Explosion protection solutions in powder-handling processes
July 11, 2023
By Jim Vingerhoets
Due to their function of collecting or storing dust, concentration of airborne fine product and presence in nearly every powder handling process, dust collection systems are often the primary source from which a dust explosion may initiate.
When a dust deflagration takes place in a confined volume, the explosion pressure quickly increases. If the dust collector’s design strength – or maximum allowable working pressure (MAWP) – is exceeded, structural damage occurs, releasing hazardous pressure and flame into the surrounding atmosphere.
The weakest areas of the dust collector structure, often access doors and connected piping, are the first to fail and may become projectiles, causing significant damage. Unburnt material will also be blown into the surrounding atmosphere, creating a fireball which can equal 75 times the volume of the dust collector itself. In most cases, dust collectors are connected to other systems, and the explosion can propagate through the process piping and ductwork, causing devastating secondary explosions throughout the production plant.
Preventive measures such as anti-static filter material, ground-monitoring systems, and spark-detection and spark-suppression systems on the dust collector inlet will reduce the risk of a dust deflagration event occurring. However, these methods are not fail safe and create the need to implement reliable protection systems to mitigate the potential catastrophic consequences of a dust explosion.
Suitable protection can be achieved with either passive or active explosion protection systems. Often the more cost-effective solution, passive systems use the energy release of the explosion to mitigate its hazardous consequences. However, in installations where passive venting or flameless venting may not be appropriate due to installation considerations or the presence of harmful or volatile chemicals, an active explosion protection system can be used.
Unique considerations for protecting dust collectors
Explosion protection systems are rarely “one-size-fits all.” Every dust collection system has unique variables, including its type of processed dust and environmental factors, as well as its own geometry that may physically divide the hazard volume into pockets or partial volumes that each require a venting or suppression scheme.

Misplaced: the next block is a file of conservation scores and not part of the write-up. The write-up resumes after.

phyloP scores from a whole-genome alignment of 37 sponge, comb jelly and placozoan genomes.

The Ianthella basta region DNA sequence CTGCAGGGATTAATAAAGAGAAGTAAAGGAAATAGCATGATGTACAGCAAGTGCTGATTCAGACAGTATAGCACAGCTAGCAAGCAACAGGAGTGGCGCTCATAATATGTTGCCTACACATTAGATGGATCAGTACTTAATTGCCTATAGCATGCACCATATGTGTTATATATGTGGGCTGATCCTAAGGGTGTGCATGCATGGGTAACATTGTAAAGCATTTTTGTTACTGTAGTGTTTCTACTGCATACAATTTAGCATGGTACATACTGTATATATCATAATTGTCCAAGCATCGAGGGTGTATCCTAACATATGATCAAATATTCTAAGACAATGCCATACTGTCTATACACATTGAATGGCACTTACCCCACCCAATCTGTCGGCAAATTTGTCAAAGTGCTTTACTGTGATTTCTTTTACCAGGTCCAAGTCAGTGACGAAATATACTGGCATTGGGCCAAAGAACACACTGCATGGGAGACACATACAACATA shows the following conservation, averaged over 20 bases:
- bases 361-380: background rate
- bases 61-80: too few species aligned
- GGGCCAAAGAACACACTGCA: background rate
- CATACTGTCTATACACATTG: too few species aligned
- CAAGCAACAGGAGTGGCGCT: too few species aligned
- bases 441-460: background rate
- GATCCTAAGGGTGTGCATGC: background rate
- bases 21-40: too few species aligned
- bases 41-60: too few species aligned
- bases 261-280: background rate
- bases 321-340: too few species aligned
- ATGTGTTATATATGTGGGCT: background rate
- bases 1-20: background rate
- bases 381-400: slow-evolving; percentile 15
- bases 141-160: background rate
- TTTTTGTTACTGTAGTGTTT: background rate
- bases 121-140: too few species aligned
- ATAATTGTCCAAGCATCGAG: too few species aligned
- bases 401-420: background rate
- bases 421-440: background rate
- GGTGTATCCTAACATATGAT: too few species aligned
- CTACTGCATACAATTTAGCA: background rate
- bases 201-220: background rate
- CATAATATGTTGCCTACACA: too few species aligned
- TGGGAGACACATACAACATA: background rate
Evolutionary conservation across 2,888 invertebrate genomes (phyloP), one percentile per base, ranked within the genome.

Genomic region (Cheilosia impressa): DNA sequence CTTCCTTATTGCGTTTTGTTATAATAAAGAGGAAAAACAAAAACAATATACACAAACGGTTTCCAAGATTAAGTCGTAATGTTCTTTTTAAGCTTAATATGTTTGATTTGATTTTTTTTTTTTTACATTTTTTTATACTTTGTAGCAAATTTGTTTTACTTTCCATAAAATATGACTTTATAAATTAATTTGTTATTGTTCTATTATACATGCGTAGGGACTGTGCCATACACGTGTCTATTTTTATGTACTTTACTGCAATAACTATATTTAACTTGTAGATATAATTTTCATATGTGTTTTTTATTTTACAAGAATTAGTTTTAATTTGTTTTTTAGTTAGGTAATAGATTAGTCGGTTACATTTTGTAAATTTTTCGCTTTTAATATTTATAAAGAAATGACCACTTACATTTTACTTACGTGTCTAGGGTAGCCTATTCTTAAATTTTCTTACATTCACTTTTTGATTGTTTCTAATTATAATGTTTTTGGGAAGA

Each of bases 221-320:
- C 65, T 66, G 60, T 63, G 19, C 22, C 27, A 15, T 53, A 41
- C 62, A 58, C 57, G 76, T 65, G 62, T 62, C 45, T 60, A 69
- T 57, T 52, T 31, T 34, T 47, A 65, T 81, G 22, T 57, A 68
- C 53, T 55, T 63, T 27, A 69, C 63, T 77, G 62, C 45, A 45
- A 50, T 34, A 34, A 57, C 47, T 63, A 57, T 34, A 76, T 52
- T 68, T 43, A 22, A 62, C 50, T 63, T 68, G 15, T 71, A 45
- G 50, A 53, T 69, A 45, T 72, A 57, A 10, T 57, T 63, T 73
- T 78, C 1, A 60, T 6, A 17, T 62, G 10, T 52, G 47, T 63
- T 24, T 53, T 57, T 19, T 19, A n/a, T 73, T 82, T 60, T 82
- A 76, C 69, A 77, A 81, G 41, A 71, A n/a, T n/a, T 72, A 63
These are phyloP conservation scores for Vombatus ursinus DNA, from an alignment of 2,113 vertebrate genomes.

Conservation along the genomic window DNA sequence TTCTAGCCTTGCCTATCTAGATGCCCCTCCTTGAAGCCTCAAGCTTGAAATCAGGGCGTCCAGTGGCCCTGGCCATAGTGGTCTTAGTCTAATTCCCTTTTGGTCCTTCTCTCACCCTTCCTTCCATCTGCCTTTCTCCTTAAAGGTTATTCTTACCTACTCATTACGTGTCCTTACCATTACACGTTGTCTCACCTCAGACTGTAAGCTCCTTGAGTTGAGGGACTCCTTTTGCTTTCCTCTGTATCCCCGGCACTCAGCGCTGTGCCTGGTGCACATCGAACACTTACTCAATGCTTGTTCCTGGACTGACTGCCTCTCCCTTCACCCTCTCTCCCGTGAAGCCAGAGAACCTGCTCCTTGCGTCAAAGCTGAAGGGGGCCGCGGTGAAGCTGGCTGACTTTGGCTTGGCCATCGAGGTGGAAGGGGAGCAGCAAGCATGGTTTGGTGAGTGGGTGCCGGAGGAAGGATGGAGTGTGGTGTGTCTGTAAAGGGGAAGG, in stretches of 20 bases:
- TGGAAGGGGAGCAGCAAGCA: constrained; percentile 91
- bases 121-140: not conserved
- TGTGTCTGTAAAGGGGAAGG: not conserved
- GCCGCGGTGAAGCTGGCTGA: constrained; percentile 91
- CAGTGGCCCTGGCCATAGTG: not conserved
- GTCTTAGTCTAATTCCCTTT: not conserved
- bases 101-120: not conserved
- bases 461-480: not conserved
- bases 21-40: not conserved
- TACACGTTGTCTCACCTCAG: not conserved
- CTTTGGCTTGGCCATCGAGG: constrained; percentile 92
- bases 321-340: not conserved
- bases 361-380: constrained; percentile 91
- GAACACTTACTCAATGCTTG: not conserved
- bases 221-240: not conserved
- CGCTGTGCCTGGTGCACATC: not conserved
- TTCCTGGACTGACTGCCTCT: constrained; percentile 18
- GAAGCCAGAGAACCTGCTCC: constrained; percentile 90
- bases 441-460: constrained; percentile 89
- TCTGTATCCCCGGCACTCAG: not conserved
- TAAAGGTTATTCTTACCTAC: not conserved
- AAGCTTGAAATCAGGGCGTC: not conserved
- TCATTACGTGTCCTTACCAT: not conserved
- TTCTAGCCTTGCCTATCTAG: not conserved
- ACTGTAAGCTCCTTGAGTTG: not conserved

Other areas that must be considered during the explosion protection system design of a dust collector include:
- filter elements that block part of the venting path and create a reduced venting efficiency.
- baffle plates at the dust collector inlet, which protect the filter elements against damage by heavier particles, but also obstruct venting paths or injected suppression powder.
- collection of hybrid mixtures, consisting of dust intermixed with requires protection for the clean air plenum against a potential vapour explosion, if the vapour concentration is within flammable concentration.
- correct positioning of explosion pressure sensors, so they are as close as possible to the area where ignition is expected but do not activate by operational disturbances, such as automatic filter cleaning routines.
- it shall not be forgotten to prevent explosion propagations out of the dust collector to connected equipment by the use of passive or active explosion isolation systems.
Failure to identify these unique variables and to factor them into the final design may lead to catastrophic failure if a dust explosion were to occur.
Fike helps both manufacturers and plant managers across all industries that handle combustible dust by providing custom explosion protection solutions – including consultancy, system design and globally certified products. Learn more at www.fike.com.
Jim Vingerhoets is a global product manager, explosion protection for Fike Corporation. Jim has been with Fike since 2007. Based in Fike’s European office in Herentals, Belgium, Jim is an active working member of European Standardization Committee CEN TC 305 WG3. He has co-ordinated multiple research activities and equipment qualification tests at several international test sites and lectures regularly on the subject of dust explosion protection. Jim.Vingerhoets@fike.com
This article is part of Dust Safety Week 2023. To read more articles on dust safety, click here.
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